Prep: Pens and slips of paper needed. To start, everyone writes down a question or prompt on a slip of paper (optional: settle on a set number of questions/prompts and on themes/main ideas to help focus the discussions). Divide the number of players by two: that’s the number of distinct walking paths you’ll need to identify before play begins. Paths should take an approximately equal amount of time to complete and should start and end in the same location.
Play: Divide the group into pairs. Each pair draws one slip of paper with a question on it from a hat. The pairs then set out on the designated walking paths, each pair taking a different path. During the walk, the pairs use the question/prompt to open up a discussion. That prompt should help start the discussion; each pair should feel empowered to interpret the prompt as appropriate, as well as deviate from the prompt if a rich topic comes up. Once the first group returns, new pairs are formed and the new groups pick new prompts/questions to take on a new walking path (if possible).
Turbo Pascal chooses a route
- Layer on prompts that require the participants to use the space more readily: interpret the people walking by, find a color you enjoy, etc.
- Long-distance variation: Use specific time constraints to construct breakout Skype/Google+ Hangout pairs, and a Google document to assign pairs the questions/prompts.
Found objects and structures become oracles with something important to say about players’ futures.
Can be used by: Groups/collectives of individuals
Addresses: Goals and trajectory; group vocabulary building; group dynamic; ways each person sees the whole
Long distance or local?: Local (long-distance variation described above)
Prep: Pick a site that’s likely to provide you with plenty of material and space to wander (a public park, community garden, construction site…). A mixture of natural and man-made objects is ideal. (Optional: Identify, broadly, topics/issues you want to address when it comes to the future of players’ collective, collaboration, or individual careers.)
Play: As a group, players wander the game site. Any player may at any time stop the group, point out an object/collection of objects/structure etc., and ask the group, “What does this say about my future?” or “What does this say about our future?” or “What does this say about Patrick’s future?” As a group, the players analyze the oracle to discover its message. The message can change/evolve.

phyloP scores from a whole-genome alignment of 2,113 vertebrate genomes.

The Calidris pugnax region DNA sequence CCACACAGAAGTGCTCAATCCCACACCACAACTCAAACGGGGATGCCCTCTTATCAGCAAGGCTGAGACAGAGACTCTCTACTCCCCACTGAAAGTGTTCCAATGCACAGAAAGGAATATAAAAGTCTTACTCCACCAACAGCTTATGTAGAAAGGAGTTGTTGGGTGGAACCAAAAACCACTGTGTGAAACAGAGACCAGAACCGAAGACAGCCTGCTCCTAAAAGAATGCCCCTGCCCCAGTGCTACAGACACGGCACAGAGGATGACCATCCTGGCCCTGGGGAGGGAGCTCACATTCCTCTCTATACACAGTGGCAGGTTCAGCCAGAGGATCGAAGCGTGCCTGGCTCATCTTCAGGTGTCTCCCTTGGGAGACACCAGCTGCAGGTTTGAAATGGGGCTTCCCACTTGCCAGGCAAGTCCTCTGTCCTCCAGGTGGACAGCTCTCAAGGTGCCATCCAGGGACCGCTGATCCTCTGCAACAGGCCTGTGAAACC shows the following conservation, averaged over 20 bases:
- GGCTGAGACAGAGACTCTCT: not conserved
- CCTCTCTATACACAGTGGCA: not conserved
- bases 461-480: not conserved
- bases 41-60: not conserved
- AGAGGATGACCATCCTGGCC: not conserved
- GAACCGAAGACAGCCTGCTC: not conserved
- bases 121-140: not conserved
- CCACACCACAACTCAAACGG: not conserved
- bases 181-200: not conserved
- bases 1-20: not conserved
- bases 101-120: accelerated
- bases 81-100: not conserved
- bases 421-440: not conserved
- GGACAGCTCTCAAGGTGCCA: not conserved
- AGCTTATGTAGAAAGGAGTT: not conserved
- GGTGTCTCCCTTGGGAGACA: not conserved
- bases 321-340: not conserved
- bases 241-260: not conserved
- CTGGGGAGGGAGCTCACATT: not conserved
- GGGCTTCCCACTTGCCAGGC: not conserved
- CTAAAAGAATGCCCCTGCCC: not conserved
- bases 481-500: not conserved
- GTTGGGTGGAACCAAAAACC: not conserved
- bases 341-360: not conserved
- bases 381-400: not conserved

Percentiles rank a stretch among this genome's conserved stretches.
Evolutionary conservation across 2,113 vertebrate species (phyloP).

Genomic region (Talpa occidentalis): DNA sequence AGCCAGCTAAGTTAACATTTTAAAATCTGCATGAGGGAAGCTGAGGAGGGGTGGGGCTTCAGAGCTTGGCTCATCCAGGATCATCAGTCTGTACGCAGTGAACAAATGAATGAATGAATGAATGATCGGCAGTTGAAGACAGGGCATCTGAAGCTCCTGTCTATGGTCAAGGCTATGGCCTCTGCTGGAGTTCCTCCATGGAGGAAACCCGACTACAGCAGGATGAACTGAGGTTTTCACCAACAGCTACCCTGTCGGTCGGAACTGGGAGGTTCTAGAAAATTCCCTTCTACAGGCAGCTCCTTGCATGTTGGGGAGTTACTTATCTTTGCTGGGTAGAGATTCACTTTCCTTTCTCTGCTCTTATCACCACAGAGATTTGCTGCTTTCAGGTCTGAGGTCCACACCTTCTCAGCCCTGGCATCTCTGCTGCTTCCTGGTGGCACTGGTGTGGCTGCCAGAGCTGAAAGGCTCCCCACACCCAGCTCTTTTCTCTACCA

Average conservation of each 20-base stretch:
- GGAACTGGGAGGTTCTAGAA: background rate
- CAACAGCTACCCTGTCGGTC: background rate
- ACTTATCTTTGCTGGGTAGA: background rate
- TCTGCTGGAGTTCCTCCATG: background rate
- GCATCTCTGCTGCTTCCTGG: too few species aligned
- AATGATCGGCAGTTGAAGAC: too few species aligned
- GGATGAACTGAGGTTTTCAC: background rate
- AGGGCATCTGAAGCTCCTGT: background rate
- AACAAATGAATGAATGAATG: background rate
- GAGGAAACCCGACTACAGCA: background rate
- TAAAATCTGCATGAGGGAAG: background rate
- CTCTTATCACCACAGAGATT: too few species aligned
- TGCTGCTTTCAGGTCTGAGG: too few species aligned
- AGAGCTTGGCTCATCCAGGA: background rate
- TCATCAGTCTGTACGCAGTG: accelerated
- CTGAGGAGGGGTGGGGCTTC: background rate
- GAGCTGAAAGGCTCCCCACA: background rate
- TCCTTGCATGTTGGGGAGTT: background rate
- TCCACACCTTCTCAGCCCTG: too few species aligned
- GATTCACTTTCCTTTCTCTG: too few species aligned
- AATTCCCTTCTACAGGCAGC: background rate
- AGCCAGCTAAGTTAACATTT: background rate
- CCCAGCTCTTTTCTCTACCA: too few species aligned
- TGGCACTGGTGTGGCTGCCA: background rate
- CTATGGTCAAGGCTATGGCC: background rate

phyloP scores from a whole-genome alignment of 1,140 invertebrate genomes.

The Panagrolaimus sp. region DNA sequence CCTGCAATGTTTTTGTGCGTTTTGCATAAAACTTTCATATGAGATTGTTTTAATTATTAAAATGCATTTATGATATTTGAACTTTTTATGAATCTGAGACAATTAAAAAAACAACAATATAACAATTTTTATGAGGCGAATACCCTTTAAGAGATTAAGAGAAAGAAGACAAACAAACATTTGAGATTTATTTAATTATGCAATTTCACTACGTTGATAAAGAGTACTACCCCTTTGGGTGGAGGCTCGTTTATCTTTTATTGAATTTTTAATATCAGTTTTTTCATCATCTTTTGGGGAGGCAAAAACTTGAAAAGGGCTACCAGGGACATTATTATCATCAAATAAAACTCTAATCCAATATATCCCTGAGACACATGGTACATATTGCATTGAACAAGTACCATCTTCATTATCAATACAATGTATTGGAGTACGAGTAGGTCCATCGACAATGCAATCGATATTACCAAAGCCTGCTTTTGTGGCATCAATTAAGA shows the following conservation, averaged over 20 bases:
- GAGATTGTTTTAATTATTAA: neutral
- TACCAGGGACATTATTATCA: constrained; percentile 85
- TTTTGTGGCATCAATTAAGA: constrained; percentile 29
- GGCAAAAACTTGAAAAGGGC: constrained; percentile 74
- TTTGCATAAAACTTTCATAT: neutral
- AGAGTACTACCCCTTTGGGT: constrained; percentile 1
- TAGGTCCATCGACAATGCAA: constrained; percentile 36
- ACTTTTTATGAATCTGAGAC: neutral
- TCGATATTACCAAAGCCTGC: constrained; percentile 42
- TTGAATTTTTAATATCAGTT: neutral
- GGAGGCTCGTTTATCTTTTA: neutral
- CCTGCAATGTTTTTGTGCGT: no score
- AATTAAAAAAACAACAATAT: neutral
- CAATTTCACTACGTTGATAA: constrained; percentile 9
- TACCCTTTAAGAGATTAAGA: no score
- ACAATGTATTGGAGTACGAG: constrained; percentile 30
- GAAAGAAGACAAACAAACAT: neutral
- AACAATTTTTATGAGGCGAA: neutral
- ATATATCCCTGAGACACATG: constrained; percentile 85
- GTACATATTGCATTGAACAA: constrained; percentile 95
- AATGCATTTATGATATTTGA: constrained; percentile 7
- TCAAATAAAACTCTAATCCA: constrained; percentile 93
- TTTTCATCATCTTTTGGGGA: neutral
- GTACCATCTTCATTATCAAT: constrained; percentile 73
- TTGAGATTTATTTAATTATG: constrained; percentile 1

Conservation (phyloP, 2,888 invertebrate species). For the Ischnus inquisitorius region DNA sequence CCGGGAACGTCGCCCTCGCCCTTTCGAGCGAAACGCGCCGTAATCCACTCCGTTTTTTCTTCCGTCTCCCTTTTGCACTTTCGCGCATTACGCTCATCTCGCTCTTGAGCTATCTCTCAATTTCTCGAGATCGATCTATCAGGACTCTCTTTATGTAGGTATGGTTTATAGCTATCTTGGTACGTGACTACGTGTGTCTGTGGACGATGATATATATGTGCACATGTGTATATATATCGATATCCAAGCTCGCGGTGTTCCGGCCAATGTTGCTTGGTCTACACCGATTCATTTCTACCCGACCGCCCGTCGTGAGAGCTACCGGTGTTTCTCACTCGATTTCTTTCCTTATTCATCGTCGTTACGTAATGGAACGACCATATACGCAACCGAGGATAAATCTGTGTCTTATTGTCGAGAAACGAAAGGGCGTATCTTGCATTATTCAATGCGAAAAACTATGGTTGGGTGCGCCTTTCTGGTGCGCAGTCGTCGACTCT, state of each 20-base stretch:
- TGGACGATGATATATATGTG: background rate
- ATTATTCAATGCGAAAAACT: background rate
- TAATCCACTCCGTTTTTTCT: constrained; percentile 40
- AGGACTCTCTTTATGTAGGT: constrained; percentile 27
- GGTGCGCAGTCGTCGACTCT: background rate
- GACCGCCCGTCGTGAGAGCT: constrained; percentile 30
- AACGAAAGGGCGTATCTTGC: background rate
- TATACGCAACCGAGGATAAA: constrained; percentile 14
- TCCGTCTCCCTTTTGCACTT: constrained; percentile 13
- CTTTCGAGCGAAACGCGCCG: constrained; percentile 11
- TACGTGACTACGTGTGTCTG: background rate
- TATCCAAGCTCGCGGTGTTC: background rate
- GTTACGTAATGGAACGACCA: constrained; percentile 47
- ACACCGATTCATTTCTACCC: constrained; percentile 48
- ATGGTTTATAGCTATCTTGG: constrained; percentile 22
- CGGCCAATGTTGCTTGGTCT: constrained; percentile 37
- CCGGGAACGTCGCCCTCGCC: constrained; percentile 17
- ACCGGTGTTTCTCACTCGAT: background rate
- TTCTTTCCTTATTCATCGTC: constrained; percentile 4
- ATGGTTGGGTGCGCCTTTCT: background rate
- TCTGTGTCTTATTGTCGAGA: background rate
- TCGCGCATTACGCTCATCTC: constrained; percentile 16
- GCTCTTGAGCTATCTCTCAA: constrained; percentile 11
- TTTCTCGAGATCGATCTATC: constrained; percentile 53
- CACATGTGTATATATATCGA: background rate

Yinzerspielen and Turbo Pascal play “Amateur Oracle” at Tempelhof Park in Berlin.
PLAYER A: (indicating a wide field of long grass marked off by yellow CAUTION tape) What does this say about our future?
PLAYER B: From this level, from eye level, it just looks like a bunch of tall grass…
PLAYER C: Because it’s hard for us as a collective to see what we’re doing right now, we’re too close.
PLAYER B: When you fly above the field, though, or you’re a bird looking down, it makes a pattern, from above, it’s got a message.
PLAYER A: What is it?
PLAYER B: I don’t know, you would have to fly over it. It means that when we’re able to look at ourselves from farther away—
PLAYER C: —in the future—
PLAYER B: —things will start making more sense, they’ll be clear…
- Is this Art or is this the Future?: Widen the possibilities of play by allowing players to ask about an object/structure, “Is this art?” Then the group analyzes the object in question to decide whether it’s art or trash (or, possibly, still an oracle instead). This can make the game feel even more playful and allows players to get to know one another’s aesthetic sensibilities in a low-key way.
- This game can be played at the same time as another game or exercise that requires walking, open space, etc. In fact, it often works best this way, since there’s less pressure on players to “force” themselves to find an oracle. It can also be an ongoing exercise, one that becomes part of your collective’s vocabulary.
- Long-distance variation: Participants, meeting on a video chat interface, find objects close to them—anything they can pick up without exiting the room or leaving the video screen for longer than 15 seconds—and “show” them to other chat participants. Together, the chat participants analyze each object as an oracle.
A collaboration conversation starter and brainstorming exercise.
Can be used by: Groups/collectives of individuals
Addresses: Imagining possibilities for future collaborations; perceptions and possibilities of organizational structure; the multiple points at which collaborators can “connect” when building a collaboration
Long distance or local?: Both (could be adapted for Skype or Google+ Hangout)
Prep: Players convert a deck of playing cards into a deck of Collaboration cards. On the suit-side of each card, players tape pieces of paper with various roles, professions, and/or organizations written on them. When doing so, be sure that the suit and number of the card remain uncovered.